Not at the same time. There’s no “correct” solution to economic problems, especially when you realize that it’s not always right to profit in economic terms. Sometimes, in fact very often, the clearly morally right action costs you. The only truth revealed by economics is that every society has a finite amount of resources to operate with and that there are more or less wasteful or risky ways of spending them. Everything else is ideology.

What I mean by that is that it is a question of political priorities, of accepting or rejecting certain values, not of economic rationality itself. It’s a question of philosophy, whether or not a society should spend certain amount of money on a particular social good versus some other social good, or just how much. It’s a choice of whether or not to even apply economic rationality, of what kind and to what degree, to a particular field. Whether or not to seek profit.

I’m saying it because while it should be obvious, modern man definitely doesn’t behave like this choice is a choice at all. Why wouldn’t we want to turn everything into a perfectly optimized savings/profit making machine? Isn’t it always better to do more work with less money? My argument for the remainder of this article is precisely to say no, sometimes doing more is trumped by the need for doing better. Sometimes, more means worse.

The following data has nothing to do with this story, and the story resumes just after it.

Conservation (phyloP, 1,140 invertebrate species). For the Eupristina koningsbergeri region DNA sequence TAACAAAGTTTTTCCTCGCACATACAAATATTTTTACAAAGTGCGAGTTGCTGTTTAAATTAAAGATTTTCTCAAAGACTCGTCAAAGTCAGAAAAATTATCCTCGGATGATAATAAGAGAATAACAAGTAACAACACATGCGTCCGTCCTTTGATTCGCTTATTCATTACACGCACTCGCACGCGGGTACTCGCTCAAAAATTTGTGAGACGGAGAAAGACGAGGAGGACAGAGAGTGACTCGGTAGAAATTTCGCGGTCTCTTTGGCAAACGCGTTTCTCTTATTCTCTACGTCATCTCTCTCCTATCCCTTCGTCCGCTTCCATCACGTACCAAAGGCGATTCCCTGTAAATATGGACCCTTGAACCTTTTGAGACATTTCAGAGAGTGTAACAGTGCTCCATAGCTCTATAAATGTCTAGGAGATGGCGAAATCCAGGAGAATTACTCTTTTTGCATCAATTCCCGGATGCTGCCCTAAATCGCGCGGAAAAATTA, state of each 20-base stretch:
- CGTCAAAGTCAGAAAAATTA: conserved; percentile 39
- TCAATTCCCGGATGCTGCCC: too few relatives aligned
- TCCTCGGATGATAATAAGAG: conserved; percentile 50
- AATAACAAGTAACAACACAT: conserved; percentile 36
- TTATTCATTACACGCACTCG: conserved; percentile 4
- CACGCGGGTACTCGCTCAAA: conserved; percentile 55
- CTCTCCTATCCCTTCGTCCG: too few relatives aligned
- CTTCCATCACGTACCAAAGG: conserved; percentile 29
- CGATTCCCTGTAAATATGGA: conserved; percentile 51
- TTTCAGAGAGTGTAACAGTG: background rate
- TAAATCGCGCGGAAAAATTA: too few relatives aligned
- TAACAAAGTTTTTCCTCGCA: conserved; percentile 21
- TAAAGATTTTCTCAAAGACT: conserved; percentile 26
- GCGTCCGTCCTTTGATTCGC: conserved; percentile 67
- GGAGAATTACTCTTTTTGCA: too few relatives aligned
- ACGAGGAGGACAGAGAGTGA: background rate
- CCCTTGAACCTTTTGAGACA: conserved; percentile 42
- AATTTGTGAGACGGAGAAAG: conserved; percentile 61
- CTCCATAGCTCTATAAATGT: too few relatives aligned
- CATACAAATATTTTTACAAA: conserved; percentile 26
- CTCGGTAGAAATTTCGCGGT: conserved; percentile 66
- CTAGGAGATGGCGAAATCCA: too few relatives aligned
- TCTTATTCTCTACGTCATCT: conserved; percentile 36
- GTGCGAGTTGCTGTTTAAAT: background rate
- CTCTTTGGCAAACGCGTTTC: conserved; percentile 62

How to Twist, Corrupt, and Ruin Education with Minimal Effort

I’ll put the bashing of economism on hold for a moment. First, I shall attempt to make you realize and admit that it is possible that one kind of system is simply incompatible with a different kind of system, even if both of them make sense individually. In order to demonstrate that, my question for you now is simple: Which factors should not determine who gets to study?

There are multiple possible answers to this question. Let me begin with some of the most wrong and outrageous ones. For starters, birth, or let’s say genetics. Historically, it usually applied in very irrational and unscientific ways, such as when only hereditary nobles could study, or women couldn’t study, or certain inferior races couldn’t study when eugenics were all the rage. Let’s look at something less of a straw man, the actual survival of the fittest.